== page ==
Can most recipes — for example, soup recipes — be prepared in a slow cooker? I have many good soup recipes, but I often if they would work well in the slow cooker. Maybe another way to phrase the question is: Are there any recipes (or aspects of recipes) that would NOT work well in the CrockPot?
— Kelley Coblentz-Bautch
Most soups can absolutely be made in a slow cooker, and you’ll only start to run into problems if you’re making soups or stews with rice or pasta, which can easily overcook in a slow cooker.
I asked Katy Parker, a cooking instructor and private chef, about her thoughts on what makes a recipe suited for a slow cooker or not.
Parker, a graduate of the Culinary Institute of America in Hyde Park, says that the best slow cooker dishes are usually those in which you build flavors step by step. Sometimes, that means searing a protein and/or aromatics over high heat in a pan on the stove and then moving it to the slow cooker.
"I focus on braises and stews, a slow cooking method where the food cooks for a long time," either in an oven or a slow cooker, she says.
She also recommends heating up the slow cooker while you’re prepping or pre-cooking the ingredients so the insert isn’t room temperature (or colder) when you add them to the cooker.
When you’re looking for recipes that are suited for a slow cooker, texture is one of the most important things to keep in mind, she says. Crispy corn fritters won’t work, but a creamy polenta would, for instance. Starchy ingredients can be cooked on a stove and then mixed in with the rest of the ingredients that have been cooked in a slow cooker, but with enough practice to get the liquid/heat/time ratio right, you can make pilafs or other rice/pasta-based dishes in a slow cooker or rice cooker.
For the most part, you want to serve the pasta or rice (or bread or tortillas) on the side.
Almost every slow cooker dish could benefit with a last minute addition of fresh herbs, a squeeze of lemon or lime or a garnish of toasted nuts or breadcrumbs. "Those things can help lighten up a stewy, heavy dish," says Parker.
"Slow cookers are very practical, but there is a time and a place for it," she says.
Parker will go into greater detail about braising and many other cooking techniques in a weekly "mini culinary school" series called Simplify, which runs weekly from Feb. 4 to March 4 at Faraday’s Kitchen Store, 12918 Shops Parkway. You can sign up at faradayskitchenstore.com.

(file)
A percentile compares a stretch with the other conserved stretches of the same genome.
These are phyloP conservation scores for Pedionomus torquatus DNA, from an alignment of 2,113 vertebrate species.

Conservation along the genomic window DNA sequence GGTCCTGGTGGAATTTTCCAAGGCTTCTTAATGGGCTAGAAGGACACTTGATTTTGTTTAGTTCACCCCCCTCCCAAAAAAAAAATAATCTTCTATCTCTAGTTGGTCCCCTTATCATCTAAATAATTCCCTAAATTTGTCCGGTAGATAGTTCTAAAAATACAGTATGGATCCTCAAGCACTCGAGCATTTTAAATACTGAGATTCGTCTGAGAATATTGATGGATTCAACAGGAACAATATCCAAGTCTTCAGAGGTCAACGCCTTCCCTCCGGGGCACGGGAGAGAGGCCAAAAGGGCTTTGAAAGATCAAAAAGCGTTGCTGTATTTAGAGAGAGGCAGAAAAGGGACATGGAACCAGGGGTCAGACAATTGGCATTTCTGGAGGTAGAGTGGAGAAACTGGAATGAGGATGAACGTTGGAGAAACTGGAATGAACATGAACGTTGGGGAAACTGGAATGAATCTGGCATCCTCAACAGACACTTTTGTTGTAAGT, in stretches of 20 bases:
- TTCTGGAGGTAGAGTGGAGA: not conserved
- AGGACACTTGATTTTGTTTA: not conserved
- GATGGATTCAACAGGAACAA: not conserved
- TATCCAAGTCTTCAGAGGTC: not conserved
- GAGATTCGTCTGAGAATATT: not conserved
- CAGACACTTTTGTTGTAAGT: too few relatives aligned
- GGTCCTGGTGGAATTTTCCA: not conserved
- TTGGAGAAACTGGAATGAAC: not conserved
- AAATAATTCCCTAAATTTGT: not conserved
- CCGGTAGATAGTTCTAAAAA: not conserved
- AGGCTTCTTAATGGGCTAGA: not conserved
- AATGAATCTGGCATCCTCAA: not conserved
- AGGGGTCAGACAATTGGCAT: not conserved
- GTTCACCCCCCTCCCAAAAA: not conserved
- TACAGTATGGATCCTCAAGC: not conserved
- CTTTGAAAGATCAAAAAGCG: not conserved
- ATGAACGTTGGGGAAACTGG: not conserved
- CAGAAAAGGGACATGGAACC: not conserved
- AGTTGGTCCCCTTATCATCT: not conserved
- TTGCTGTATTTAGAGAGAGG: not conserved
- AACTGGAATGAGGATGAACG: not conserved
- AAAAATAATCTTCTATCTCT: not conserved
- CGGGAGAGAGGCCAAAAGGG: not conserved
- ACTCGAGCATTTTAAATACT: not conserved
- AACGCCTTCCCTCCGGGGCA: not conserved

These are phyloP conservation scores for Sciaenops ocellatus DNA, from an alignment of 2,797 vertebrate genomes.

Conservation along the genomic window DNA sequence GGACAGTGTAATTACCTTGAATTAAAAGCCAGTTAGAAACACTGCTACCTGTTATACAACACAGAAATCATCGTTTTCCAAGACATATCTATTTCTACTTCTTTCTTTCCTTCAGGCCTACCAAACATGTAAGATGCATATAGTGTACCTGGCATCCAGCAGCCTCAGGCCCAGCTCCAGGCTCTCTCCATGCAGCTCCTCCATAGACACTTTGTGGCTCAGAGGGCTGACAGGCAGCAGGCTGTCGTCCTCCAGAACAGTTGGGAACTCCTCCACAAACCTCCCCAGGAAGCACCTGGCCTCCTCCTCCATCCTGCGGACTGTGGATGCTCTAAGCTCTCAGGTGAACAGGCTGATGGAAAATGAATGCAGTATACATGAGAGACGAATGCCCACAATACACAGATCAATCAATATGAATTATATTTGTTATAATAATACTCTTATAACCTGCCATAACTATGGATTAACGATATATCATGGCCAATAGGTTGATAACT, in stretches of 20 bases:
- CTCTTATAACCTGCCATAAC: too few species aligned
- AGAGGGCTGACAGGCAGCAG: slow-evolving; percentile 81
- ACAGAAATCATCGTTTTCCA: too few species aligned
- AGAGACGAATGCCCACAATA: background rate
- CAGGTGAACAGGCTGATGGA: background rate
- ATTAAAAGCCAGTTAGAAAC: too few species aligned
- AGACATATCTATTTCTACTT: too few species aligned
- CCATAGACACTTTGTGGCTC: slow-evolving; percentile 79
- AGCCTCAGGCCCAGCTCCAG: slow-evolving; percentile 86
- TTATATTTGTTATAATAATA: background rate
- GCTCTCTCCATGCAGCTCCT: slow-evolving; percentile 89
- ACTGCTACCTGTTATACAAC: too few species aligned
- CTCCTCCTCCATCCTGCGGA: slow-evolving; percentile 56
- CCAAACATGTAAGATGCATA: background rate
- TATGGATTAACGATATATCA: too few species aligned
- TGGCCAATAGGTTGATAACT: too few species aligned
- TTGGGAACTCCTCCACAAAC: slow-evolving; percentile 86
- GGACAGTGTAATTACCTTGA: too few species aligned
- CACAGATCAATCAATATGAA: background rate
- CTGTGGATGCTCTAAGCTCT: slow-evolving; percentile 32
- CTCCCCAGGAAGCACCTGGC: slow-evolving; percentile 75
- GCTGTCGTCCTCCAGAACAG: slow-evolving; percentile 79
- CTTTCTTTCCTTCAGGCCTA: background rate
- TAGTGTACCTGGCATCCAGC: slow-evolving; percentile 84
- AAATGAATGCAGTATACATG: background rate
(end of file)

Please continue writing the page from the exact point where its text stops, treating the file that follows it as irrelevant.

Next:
In next week’s food section, we’ll have half a dozen slow cooker recipes that are perfect for a Super Bowl party, but in the meantime, here’s one of them to show just how versatile those CrockPots can be.
Sesame Chicken Wings
One of the best things about "The Great American Slow Cooker Book" (Clarkson Potter, $25) is that each recipe includes quantities for small, medium and large slow cookers. Most of us have slow cookers that hold between four and five quarts, so the quantities in this recipe will yield about 8 servings in a slow cooker of that size.
1/2 cup packed dark brown sugar
3 1/2 Tbsp. soy sauce
5 tsp. white sesame seeds
2 tsp. ground ginger
3 1/2 Tbsp. toasted sesame oil
4 lb. chicken wings, cut into drumlets and winglets, flappers removed and discarded
1 1/2 Tbsp. rice vinegar
1 Tbsp. ground black pepper
Mix the brown sugar, soy sauce, sesame seeds and ginger in the slow cooker until the brown sugar is partially dissolved.
Set a large skillet over medium heat for a few minutes and swirl in the sesame oil. Add as many wing parts as will fit without crowding; brown, turning once, about 5 minutes. Transfer to the slow cooker and continue browning more as necessary. (Make sure to brown thoroughly or else the wings might get gummy in the sauce.) At the end, scrape every bit of oil and juice from the skillet into the cooker as well. Toss the wings in the sauce.
Cover and cook on low for 4 1/2 hours, or until the meat is tender and cooked through, but not yet falling off the bone.
Transfer the wings to a serving platter. Skim any surface fat from the sauce in the cooker, then pour the sauce into a medium saucepan. Stir in the vinegar and pepper; bring to a full boil over high heat, stirring often. Boil until reduced to a thick glaze, between 3 and 6 minutes. Drizzle this glaze over the wings before serving.
— From "The Great American Slow Cooker Book" by Bruce Weinstein and Mark Scarbrough (Clarkson Potter, $25)